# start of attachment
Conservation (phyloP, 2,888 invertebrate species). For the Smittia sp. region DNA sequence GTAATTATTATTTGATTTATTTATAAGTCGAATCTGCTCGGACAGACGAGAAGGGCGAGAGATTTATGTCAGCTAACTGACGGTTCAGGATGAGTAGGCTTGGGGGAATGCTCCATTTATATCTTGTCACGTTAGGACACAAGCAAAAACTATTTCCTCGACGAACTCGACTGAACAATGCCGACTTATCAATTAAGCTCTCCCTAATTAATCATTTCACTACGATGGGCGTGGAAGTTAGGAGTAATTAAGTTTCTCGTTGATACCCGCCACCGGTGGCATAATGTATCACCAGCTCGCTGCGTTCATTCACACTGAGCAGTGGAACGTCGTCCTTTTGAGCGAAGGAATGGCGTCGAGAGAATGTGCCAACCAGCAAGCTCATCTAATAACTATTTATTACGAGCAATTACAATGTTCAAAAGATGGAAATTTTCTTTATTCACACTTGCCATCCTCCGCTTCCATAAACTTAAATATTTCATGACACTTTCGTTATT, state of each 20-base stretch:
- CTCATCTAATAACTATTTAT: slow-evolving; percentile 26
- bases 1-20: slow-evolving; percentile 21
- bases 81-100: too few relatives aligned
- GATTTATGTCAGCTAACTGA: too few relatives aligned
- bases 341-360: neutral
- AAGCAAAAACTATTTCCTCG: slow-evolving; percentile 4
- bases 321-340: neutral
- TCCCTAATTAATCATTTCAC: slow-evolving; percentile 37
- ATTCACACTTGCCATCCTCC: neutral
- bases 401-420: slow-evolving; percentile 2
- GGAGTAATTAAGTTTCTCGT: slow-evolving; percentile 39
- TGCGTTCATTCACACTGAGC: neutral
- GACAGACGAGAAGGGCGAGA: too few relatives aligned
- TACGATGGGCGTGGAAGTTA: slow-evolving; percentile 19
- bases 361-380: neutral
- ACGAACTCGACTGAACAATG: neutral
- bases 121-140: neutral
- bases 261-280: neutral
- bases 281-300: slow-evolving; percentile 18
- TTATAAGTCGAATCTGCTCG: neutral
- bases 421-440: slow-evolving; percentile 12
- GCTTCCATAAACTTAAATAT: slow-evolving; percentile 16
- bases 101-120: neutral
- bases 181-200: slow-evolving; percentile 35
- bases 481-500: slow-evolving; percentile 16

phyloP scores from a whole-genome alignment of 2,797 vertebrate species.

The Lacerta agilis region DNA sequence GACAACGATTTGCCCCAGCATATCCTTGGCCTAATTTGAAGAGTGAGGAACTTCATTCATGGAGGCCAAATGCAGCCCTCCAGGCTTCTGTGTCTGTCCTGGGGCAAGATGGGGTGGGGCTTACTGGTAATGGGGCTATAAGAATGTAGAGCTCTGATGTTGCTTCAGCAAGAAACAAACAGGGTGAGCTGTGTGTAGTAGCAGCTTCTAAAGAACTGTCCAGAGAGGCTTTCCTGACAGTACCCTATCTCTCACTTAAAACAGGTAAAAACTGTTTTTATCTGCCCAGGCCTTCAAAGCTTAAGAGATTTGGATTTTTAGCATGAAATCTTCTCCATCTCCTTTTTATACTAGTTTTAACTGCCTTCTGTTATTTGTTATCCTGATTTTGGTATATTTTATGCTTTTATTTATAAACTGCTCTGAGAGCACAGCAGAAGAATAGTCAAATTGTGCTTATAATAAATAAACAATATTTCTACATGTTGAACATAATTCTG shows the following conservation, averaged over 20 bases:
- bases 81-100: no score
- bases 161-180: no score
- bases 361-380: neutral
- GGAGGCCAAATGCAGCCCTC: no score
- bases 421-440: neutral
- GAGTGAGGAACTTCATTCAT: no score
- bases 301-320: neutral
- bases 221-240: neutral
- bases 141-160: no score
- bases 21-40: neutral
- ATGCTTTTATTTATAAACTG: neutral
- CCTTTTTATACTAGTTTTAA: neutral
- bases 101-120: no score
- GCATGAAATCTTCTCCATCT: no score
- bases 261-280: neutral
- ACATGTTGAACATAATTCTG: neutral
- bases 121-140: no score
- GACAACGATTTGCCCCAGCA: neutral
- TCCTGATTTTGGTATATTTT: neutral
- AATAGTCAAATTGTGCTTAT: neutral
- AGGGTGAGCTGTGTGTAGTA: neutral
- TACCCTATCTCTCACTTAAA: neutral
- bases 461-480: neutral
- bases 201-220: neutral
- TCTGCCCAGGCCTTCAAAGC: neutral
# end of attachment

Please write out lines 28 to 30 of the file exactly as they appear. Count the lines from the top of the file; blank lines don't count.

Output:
The Lacerta agilis region DNA sequence GACAACGATTTGCCCCAGCATATCCTTGGCCTAATTTGAAGAGTGAGGAACTTCATTCATGGAGGCCAAATGCAGCCCTCCAGGCTTCTGTGTCTGTCCTGGGGCAAGATGGGGTGGGGCTTACTGGTAATGGGGCTATAAGAATGTAGAGCTCTGATGTTGCTTCAGCAAGAAACAAACAGGGTGAGCTGTGTGTAGTAGCAGCTTCTAAAGAACTGTCCAGAGAGGCTTTCCTGACAGTACCCTATCTCTCACTTAAAACAGGTAAAAACTGTTTTTATCTGCCCAGGCCTTCAAAGCTTAAGAGATTTGGATTTTTAGCATGAAATCTTCTCCATCTCCTTTTTATACTAGTTTTAACTGCCTTCTGTTATTTGTTATCCTGATTTTGGTATATTTTATGCTTTTATTTATAAACTGCTCTGAGAGCACAGCAGAAGAATAGTCAAATTGTGCTTATAATAAATAAACAATATTTCTACATGTTGAACATAATTCTG shows the following conservation, averaged over 20 bases:
- bases 81-100: no score
- bases 161-180: no score